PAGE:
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USB booting is running an OS off a pen drive or other USB mass storage device. It can be a hit-or-miss process with any pendrive-based operating systems, but sometimes it's worth being able to USB boot. This page should help you find out:
- whether your computer supports USB booting (or how to find out)
- how to turn on support if you've got it
- your options if you don't get it, or if it doesn't work (USB boot floppy, USB via GRUB, etc)
Read on, explorer ...
Installing to USB
There's a lot of wiki dedicated to Installing to a USB Flash Drive. If you want to know about installing, start there.
Older computer BIOSes (pre-2001) usually do not support booting from a USB device. Around 2001, PC motherboard manufacturers started to add USB boot support.
There are two common BIOS methods for direct USB booting:
- The "USBHDD" method boots a USB mass storage device that is configured like a normal PC hard drive.
- The "USBZIP" method supports booting from a USB storage device that behaves like the original IOMEGA ZIP drive with USB support.
Most computers (just about all Dells, for example) made today (2006+) have a BIOS that supports the USBHDD method so I expect that this will eventually become the standard way to boot a USB device. However, many motherboards will support BOTH methods, and many older motherboards have USBZIP support.
Some newer BIOSes support USB 2.0 but will not boot from an older pen drive. Using a USB 2.0 compliant one usually solves this problem. Also, some BIOSes which support USB 1.1 will not boot the newer, USB 2.0 drives!
If your computer does not recognize a USB pen drive of 500+ MB, it is possible that the motherboard has the recognition set to "auto", which means it will treat pen drives less than 500MB as "Floppy", and greater than 500MB as USBHDD. Try to find the option "Force FDD" in your BIOS setup. This should allow your pen drive to be treated as USBZIP no matter its size.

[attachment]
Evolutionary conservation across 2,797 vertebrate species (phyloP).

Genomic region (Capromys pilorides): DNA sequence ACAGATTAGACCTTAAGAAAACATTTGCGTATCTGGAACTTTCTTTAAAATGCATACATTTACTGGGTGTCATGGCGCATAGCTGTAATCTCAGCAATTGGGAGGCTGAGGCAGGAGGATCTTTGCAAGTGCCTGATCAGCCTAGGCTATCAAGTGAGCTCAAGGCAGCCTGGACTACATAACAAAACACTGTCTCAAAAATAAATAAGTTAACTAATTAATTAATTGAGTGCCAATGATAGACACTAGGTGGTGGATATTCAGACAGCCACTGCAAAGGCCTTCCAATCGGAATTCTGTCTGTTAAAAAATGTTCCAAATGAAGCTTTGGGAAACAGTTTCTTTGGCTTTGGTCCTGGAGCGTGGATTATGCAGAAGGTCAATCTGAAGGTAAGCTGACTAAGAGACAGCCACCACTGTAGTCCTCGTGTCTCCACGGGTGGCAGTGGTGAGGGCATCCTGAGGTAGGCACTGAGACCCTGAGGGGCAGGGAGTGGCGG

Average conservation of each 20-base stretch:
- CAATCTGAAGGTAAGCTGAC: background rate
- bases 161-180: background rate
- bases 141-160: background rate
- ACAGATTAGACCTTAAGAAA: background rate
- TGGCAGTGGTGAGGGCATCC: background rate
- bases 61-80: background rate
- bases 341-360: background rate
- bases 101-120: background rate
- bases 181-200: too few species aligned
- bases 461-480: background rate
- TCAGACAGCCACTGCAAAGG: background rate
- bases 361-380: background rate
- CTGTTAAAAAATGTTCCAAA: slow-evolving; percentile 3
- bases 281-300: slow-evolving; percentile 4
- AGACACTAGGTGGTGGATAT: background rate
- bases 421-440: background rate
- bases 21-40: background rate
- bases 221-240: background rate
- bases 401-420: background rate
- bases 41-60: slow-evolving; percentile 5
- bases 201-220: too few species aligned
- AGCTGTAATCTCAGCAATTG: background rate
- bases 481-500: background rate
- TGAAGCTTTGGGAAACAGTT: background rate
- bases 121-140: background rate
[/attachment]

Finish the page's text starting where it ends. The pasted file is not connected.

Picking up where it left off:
Enabling BIOS Support
Warning: You can mess up your computer by setting the BIOS the wrong way. Be careful, write down any changes to make sure you can restore them. Don't play with the hard drive settings. Be safe. Enough said.
1. Try it: Most modern (2006+) computers will have USB support turned on automatically. Try it out first (just leave in your bootable stick, and reboot). If it works - you're golden.
2. Enter BIOS Setup. If your computer ignores your USB drive, then you're not out of luck yet. When your system turns on, you have a few seconds to enter the BIOS setup program. Just after booting, press whatever keys the BIOS asks for when it says "Press [keys] to enter BIOS setup". If your computer doesn't prompt you, search Google for your particular model. Esc, F1, F2, F3, F10, and F12 are common entrance keys for entering BIOS setup. If you can't get into BIOS setup ... you're stumped for now. Try an alternative boot method below (floppy or GRUB).
3. Alter your BIOS Setup: Your BIOS setup screen will be unique to your BIOS version. Look for a menu item that includes the motherboard boot order, boot devices, or 'alternative boot' methods. If you don't find anything that says USB ... read below for an alternative boot method (floppy, GRUB). If you do, play with the settings a bit and reset.
Keep trying. If you've got USB support, you can probably make it work.
Just about any computer that has an available USB port and a floppy drive will support booting from the DSL USB boot floppy. See the boot floppy section for more info.
USB Booting from GRUB
If you have GRUB installed on your hard drive, you can boot DSL from that GRUB installation without altering your BIOS settings. You could investigate by yourself what options to add, but with this you should be fine. Note that if GRUB is protected with password, you need that or you can't follow this procedure.
When you are on the GRUB screen, press
c, then write the following:
grub > root (hdX,Y)
grub > kernel /linux24 root=/dev/sdZN init=/etc/init
grub > initrd /minirt24.gz
grub > boot
X is your usb stick and
Y a partition number starting with 0. You can press the tab key from your keyboard to see a list of available disks, as in the following:
hd0, hd1, ...
You can also guess, if you don't know which
hd above is your pen, by pressing
tab again after choosing one of the
hd0, hd1,..., etc. Another list will show up with the partition information of the selected disk, numbered starting with 0. That number, that corresponds to a partition, is the
Y named above. You can do this with all the devices and then conclude which one is your pen.
Generally speaking (if you don't need to map your devices)
Z will be a letter as follows:
- Suppose that you have a list of available devices:
hd0, hd1, ..., hdN
- Start counting with letters starting with
afrom the first sata disk (if there is one) to the pen drive. The letter you reach is the
Zyou replace. Note that if there aren't any sata disks,
N will be
N = Y + 1.
Example: Suppose you have two disks: a primary pata, and a secondary sata. You boot your pc, and insert the pendrive. Suppose also that
hd0 is your primary disk,
hd1 your secondary disk, and
hd2 your pen. Then, our
Z will be
a is the secondary disk
hd1, which is sata.